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Greek Scientist in California Explains Factors Fueling Brain Drain in Greece

A new opinion piece, entitled “Free Greek science from political hampering,” was published in EuroScientist, the official publication of the EuroScience non-profit association of researchers in Europe, by SciencePOD on Monday, October 5, 2015, urging the Greek political class to support research in Greece in a meaningful way.
The article was conducted by professor of medicine, health research and policy, and statistics at Stanford University in California, USA, and former professor at the University of Ioannina School of Medicine in Greece John P.A. Ioannidis in his effort to give a frank account of the real hindrances standing in the way of further developing Greek research.

John P.A. Ioannidis
Prof. John P.A. Ioannidis

Professor Ioannidis, using scientific excellence as a judging criterion, considers Greece to be one of the richest European countries. “Greece is one of the richest European countries. My personal yardstick for counting wealth for a nation is scientific excellence,” his piece reads. “According to Scopus, there are approximately 200,000 distinct authors of scientific papers with Greek surnames. Per Google Scholar, there are at least 30 Greek scientists who have published highly influential papers or books as first or last authors.”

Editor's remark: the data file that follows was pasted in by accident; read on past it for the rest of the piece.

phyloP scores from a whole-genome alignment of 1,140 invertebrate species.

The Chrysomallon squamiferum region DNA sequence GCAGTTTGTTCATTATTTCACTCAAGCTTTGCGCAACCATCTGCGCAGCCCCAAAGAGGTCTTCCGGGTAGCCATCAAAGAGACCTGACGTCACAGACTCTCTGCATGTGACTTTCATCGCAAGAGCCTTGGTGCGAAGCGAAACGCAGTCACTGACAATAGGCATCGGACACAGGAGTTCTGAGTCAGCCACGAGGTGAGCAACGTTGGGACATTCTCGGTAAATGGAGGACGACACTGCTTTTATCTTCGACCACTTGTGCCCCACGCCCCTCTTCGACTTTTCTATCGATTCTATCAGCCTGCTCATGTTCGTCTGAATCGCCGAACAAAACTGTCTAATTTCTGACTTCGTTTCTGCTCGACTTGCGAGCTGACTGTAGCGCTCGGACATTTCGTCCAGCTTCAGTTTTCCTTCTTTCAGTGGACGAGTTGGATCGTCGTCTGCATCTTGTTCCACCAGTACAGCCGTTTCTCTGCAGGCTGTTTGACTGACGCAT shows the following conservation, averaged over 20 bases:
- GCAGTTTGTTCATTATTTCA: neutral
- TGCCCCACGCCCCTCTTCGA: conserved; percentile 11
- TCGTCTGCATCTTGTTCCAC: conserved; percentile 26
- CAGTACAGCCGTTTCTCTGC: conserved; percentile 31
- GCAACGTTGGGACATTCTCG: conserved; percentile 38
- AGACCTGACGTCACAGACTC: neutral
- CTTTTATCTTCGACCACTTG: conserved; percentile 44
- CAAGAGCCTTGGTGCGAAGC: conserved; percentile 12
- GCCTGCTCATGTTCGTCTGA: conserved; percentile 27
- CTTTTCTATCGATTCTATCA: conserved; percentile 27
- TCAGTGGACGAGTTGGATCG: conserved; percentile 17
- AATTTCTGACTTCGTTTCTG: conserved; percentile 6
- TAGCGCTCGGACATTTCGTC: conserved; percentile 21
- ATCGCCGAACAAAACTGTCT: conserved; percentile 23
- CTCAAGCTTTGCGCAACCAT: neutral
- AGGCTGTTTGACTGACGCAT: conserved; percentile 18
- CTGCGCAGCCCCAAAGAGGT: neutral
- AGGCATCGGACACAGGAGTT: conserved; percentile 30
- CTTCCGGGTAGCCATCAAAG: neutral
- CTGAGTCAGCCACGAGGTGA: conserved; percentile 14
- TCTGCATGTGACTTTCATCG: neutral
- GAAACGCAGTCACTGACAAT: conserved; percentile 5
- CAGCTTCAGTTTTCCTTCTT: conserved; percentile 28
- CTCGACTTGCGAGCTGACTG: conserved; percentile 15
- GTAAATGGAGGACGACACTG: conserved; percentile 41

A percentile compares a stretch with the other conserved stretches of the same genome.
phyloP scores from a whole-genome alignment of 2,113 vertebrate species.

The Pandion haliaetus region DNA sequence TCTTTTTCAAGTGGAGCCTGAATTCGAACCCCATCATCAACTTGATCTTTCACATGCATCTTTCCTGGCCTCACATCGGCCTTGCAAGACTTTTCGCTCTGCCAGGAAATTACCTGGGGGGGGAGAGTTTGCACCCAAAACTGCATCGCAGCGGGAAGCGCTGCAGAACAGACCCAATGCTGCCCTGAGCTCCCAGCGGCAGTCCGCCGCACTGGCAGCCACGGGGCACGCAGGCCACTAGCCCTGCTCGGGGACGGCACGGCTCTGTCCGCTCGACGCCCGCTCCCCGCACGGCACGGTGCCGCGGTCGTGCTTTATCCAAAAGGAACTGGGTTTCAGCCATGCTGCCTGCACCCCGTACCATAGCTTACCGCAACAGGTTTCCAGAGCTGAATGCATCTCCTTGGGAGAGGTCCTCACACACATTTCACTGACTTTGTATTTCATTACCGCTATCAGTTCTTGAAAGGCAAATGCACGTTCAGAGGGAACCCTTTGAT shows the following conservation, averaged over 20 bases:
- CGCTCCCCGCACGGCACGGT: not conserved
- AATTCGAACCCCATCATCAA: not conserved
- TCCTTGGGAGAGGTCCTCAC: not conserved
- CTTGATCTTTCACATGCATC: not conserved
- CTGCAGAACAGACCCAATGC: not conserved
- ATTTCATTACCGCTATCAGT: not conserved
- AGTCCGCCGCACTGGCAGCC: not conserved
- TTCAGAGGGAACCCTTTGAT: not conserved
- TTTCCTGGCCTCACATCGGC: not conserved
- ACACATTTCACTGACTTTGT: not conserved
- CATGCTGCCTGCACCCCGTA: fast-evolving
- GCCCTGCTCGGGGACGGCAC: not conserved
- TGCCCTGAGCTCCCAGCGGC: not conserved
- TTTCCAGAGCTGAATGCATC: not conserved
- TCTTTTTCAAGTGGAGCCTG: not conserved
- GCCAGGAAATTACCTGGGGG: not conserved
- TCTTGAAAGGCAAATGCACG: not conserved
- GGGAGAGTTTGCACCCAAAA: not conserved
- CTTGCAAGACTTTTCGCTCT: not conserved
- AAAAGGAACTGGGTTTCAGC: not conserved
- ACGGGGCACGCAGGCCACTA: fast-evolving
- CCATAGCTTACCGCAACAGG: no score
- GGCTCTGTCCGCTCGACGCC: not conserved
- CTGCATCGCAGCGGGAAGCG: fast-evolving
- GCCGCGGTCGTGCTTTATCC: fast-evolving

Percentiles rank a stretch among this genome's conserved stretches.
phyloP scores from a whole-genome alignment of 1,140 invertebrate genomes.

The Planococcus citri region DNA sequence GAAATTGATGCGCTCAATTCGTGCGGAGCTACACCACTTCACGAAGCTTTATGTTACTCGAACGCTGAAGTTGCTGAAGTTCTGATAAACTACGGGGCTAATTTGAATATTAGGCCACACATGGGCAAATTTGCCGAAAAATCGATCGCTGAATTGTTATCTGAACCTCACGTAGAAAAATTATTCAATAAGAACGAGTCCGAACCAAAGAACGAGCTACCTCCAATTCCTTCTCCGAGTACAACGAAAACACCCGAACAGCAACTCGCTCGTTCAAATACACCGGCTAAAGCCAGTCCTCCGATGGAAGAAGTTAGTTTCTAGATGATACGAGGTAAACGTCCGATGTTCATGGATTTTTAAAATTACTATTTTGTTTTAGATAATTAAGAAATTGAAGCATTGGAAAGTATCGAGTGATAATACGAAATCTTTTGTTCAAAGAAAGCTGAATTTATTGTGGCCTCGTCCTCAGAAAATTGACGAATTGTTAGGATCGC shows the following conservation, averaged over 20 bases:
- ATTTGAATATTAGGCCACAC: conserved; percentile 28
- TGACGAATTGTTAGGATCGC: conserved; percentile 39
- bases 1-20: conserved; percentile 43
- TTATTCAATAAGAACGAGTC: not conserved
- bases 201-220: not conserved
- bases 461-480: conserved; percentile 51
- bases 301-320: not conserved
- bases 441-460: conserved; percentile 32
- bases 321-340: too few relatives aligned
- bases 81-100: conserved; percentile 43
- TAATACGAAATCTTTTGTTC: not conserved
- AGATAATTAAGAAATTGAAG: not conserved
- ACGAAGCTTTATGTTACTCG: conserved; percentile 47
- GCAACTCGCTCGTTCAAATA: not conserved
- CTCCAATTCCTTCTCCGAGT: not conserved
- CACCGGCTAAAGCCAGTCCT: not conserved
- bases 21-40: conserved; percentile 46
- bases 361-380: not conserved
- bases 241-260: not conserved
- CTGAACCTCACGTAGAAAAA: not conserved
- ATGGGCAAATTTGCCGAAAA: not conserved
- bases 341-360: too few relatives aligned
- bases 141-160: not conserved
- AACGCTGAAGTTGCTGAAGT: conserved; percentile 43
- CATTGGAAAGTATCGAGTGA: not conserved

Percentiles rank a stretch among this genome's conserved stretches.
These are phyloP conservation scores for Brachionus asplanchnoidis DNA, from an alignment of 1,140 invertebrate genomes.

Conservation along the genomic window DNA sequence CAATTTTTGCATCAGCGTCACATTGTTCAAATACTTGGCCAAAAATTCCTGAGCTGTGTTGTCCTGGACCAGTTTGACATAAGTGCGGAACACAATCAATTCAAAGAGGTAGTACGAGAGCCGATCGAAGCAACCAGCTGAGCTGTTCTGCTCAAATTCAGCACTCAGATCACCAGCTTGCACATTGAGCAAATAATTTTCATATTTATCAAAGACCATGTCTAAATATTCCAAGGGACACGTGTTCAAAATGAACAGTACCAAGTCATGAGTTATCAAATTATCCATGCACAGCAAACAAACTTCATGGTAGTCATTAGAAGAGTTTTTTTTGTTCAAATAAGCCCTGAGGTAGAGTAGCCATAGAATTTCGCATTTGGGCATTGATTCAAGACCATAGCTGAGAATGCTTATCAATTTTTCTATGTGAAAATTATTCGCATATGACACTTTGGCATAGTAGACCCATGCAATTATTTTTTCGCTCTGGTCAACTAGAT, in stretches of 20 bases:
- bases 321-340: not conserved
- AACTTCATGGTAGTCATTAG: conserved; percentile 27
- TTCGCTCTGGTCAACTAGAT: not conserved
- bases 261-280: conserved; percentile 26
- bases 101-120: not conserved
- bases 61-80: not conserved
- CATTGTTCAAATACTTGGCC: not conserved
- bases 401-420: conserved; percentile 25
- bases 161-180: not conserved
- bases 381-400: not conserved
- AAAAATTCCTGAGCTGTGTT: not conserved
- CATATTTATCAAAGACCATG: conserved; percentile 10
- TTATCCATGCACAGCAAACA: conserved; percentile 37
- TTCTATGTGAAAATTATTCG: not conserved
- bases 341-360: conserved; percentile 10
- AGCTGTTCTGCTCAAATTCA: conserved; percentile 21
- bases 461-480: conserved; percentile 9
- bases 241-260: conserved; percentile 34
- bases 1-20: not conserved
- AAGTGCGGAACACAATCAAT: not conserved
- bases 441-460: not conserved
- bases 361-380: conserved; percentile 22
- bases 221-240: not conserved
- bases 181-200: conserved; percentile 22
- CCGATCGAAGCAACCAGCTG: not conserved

However, according to the Greek scientist’s article in Euroscientist, the main factors contributing to the exacerbation of the so-called “brain drain” in Greece are closely linked to the lack of funding for science, stiff hierarchical systems, nepotism, general corruption, political interference into university affairs, as well as the harsh austerity tantalizing the country during the current economic crisis.
Due to the aforementioned, “Half of the Greek-surname authors publishing in 2012 had a working address outside of Greece, and only 1 of the 30 top-cited Greek scientists work primarily in Greece,” says Professor Ioannidis. The professor does not hesitate to use the current Prime Minister of Greece, Alexis Tsipras, and his government as a vivid example that reinforces his claims about the lack of meritocracy in the country.

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